Nitty-gritty questions on terminal nvim and keyboard events

I’m a user who has been trying to move from VimR to terminal nvim (via kitty). My main reason for this is to have access to dev builds of nvim, and also for kitty’s extraordinary performance.

However, I’ve found that the terminal’s “different” handling of keyboard events has caused many of my mappings to not work, specifically for:

  • D- mappings (i.e. command key on macOS)
  • function key mappings higher than F12
  • some modified function key mappings (e.g. <M-F1>, <C-F1>)

I understand that these are known issues and also occur in other terminal programs. The general issues around “exotic” key-chords and terminals are well-explained here. I have also been able to work around some of the issues by adding a translation layer that converts unsupported chords to specially-prefixed sequences, described in this SO answer. I’m not particularly satisfied with my solution, and am hoping for a day when all my mappings that work in VimR work identically in terminal nvim.

I went looking through nvim issues and found several that discuss various terminal keyboard issues and possible solutions. Here’s a sample:

However, my understanding of nvim specifics as well as terminal keyboard mechanics in general is very fuzzy. I find it hard to follow the discussions in these issues. I’m creating this thread in hopes that it can become a general reference for n00bs like me trying to plan for, understand, and/or work around these issues.

Here are some specific questions:


(1) In the post Fix Keyboard Input on Terminals - Please, author Leonerd suggests using his library libtickit to make things “just work”. AFAICT libtickit is the successor to libtermkey, also AFAICT nvim still uses the deprecated libtermkey.

Does nvim plan to switch to libtickit, and if it did would it make terminal keystrokes function straightforwardly?


(2) I can view the sequences generated by keystrokes in kitty using kitty +kitten show_key. This shows that kitty generates distinct escape sequences for, say, <F9> and <C-F9>. Also, I know that neovim can distinguish between <F9> and <C-F9> because I have separate mappings for these that work in VimR. But in terminal nvim, <C-F9> doesn’t work.

If kitty is sending a unique escape sequence for <C-F9>, and nvim recognizes <C-F9> in a GUI context, why doesn’t it recognize it in the terminal?


(3) Various “special” keys have distinct byte representations in neovim that you can see with, e.g. :echo "\<DEL>", which prints <80>kD. But the escape sequence sent by kitty when pressing delete (using kitty +kitten show_key) is \x1b[3~. And if I map another key in kitty to send the apparent byte representation of <DEL>, \x80kD, it does not trigger a delete. So there is some layer that translates the escape sequences generated by the terminal into Vim’s internal representation of special keys.

What is this layer, and how can I see the escape sequence that Vim will map to a particular special key? e.g. Is there any way to learn within Vim that it will interpret \x1b[3~ as <DEL>?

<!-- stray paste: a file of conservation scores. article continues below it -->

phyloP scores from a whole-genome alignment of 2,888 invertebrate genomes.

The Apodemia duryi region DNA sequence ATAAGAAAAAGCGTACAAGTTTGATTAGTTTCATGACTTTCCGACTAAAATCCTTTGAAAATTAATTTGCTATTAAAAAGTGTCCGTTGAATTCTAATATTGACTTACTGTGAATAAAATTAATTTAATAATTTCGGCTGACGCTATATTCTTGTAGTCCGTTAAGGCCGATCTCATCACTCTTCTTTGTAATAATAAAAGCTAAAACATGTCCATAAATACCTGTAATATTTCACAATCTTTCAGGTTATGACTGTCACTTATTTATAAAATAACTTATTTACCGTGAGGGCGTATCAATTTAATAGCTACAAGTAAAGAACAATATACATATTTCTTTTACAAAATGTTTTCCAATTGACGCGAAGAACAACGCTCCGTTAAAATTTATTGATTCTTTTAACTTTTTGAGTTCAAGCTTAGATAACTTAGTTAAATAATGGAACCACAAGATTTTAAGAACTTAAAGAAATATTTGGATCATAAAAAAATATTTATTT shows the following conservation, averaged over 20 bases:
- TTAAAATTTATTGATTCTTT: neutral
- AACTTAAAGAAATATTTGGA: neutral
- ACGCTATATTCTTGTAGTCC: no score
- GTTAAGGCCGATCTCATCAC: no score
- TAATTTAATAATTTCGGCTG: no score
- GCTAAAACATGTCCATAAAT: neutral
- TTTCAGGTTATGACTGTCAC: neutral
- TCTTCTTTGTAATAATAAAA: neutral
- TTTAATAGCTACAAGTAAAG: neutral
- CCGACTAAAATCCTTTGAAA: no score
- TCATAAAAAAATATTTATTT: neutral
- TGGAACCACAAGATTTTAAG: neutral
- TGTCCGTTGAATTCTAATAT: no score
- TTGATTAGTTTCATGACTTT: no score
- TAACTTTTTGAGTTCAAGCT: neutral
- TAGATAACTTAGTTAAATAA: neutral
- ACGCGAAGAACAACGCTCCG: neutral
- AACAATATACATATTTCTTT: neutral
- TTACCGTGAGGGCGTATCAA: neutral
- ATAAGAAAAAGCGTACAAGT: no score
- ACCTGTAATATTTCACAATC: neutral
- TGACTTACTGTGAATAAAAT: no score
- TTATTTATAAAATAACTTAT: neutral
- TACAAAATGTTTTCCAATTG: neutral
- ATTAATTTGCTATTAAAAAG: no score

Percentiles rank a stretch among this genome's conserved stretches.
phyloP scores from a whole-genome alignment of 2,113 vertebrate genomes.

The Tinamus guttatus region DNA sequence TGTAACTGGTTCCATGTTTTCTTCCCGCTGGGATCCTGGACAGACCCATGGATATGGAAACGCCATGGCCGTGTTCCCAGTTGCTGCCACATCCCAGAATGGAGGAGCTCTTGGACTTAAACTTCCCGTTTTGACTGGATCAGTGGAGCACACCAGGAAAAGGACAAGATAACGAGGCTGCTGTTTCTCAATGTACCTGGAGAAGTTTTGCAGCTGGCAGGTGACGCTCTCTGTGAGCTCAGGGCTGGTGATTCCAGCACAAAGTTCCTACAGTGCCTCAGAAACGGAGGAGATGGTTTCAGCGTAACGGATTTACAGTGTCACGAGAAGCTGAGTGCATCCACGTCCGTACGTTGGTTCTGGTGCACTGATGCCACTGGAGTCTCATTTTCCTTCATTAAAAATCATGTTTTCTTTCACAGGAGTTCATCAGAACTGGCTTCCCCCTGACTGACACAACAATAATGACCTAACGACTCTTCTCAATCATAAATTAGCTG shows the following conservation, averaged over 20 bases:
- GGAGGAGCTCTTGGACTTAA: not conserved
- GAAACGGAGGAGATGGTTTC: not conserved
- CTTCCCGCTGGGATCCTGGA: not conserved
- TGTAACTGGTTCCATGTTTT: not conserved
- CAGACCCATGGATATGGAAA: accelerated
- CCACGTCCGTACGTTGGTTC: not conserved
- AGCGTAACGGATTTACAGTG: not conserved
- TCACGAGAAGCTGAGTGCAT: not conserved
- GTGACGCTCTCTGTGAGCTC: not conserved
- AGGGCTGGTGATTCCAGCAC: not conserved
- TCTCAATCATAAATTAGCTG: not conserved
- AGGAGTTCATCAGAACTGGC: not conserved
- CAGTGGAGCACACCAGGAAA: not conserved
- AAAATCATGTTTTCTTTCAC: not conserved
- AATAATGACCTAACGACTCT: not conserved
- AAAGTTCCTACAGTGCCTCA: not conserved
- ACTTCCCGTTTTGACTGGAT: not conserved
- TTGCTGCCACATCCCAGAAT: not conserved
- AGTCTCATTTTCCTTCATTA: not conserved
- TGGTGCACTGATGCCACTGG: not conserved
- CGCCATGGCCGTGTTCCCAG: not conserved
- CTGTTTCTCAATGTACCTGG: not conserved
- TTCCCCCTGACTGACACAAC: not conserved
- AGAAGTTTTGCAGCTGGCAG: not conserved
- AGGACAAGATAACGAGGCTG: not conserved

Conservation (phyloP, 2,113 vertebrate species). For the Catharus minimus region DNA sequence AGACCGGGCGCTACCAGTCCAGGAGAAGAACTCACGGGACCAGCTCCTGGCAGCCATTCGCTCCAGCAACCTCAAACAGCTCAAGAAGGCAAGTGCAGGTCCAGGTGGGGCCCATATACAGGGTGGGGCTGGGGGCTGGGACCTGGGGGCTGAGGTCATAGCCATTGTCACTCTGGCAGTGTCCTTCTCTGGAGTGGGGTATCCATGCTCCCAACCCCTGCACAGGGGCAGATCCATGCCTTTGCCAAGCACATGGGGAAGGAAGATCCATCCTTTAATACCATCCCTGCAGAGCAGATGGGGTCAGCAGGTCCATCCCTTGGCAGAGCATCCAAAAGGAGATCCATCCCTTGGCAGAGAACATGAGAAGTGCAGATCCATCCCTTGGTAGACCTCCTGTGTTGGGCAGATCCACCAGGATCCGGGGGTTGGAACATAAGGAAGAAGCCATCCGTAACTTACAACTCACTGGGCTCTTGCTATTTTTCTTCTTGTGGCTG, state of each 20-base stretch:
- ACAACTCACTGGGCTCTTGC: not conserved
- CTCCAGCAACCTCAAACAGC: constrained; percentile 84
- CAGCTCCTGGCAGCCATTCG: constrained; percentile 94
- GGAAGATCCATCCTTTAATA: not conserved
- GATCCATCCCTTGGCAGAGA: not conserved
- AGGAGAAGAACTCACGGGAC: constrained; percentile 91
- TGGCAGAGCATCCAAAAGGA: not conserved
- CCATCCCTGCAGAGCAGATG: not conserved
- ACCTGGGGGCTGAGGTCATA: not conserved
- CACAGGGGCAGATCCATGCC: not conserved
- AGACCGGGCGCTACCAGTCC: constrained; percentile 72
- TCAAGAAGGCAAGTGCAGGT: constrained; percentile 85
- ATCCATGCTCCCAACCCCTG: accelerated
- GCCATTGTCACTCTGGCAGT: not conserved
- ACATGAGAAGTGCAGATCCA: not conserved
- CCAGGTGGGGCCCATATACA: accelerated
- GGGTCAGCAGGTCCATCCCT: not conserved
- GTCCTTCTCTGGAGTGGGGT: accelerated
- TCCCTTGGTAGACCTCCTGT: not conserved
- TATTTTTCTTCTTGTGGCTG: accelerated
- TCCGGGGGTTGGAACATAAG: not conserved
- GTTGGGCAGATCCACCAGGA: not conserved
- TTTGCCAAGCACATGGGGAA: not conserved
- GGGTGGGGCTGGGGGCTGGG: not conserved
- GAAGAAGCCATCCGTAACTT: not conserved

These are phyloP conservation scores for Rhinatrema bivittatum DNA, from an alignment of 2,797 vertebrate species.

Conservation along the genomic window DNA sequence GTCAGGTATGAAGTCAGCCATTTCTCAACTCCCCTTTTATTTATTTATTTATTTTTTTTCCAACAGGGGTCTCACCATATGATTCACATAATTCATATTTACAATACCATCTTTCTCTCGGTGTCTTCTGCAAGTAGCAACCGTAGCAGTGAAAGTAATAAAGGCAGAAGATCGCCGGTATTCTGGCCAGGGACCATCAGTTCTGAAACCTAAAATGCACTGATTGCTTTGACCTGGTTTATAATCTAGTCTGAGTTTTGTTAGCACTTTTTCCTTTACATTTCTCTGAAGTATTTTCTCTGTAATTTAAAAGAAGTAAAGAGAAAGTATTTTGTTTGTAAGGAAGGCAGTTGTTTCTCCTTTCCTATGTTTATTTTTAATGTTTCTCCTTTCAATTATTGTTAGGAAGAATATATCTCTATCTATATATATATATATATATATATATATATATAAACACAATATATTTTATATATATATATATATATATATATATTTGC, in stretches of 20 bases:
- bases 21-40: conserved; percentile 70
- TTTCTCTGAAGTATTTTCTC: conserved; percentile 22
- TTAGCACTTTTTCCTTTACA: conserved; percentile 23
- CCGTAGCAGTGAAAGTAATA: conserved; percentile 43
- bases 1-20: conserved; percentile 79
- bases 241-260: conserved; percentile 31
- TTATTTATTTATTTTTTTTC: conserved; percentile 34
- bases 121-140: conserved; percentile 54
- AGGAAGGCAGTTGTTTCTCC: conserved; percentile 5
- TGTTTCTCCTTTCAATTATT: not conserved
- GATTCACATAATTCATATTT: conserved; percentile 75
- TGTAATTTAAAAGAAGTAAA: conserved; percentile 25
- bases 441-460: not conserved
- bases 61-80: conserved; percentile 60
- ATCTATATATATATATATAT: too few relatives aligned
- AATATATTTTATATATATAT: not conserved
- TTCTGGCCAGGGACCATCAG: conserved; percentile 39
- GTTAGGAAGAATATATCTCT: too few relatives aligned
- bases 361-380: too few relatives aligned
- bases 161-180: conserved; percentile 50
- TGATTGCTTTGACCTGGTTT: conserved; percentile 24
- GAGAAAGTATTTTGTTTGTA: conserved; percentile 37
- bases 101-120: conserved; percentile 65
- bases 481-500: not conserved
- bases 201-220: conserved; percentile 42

(4) I am hopelessly confused about the viable range of function keys:

  • The terminfo for Kitty generates has entries for function keys up through F63 (infocmp -a xterm-kitty).
  • My keyboard provides up to F24. The Karabiner event viewer confirms that keystrokes up to F24 are detected. But only up to F20 seem to be registered by kitty (print a unique code with kitty +kitten show_key).
  • In Neovim, up to F37 (:echo "\<F37>") is a specially recognized key. But in VimR, only my mappings up to F19 work. In terminal nvim, only my mappings up to F12 work.
  • I read somewhere that shift+F1-F12 is the same as F13-F24, but my mappings have no problem distinguishing these in VimR.

Why does the number of supported function keys vary so wildly by context? What is the maximum function key supported by Neovim-- F19, F37, something else?


(5) There is apparently a terminal feature called ModifyOtherKeys that is part of xterm. This enables modified chords that don’t map to any unique ASCII code to be distinguished from their unmodified forms, e.g. <C-.> to be distinguished from .. According to this issue, Neovim supports this but users have to enable it explicitly. Vim has a doc section that explains this, but there is no corresponding section in the Neovim docs.

Does NeoVim support ModifyOtherKeys? Is it off by default? If it is, how do I turn it on, and how would this affect the key chords that can be distinguished in the terminal?

Thank you!

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If kitty is sending a unique escape sequence for <C-F9> , and nvim recognizes <C-F9> in a GUI context, why doesn’t it recognize it in the terminal?

This may be a terminfo problem. It is recognized as <F33> in Nvim. Related: https://github.com/neovim/neovim/issues/8317.

My 2 cents:

  • libtickit/libtermkey should not be supported. It is not a well-enough defined specification for two people to implement it similarly.
  • modifyOtherKeys (either mode 1 or 2) is useful and adds a bunch of missing functionality. neovim should support it, ideally enabling it automatically. Both vim and emacs have this behavior.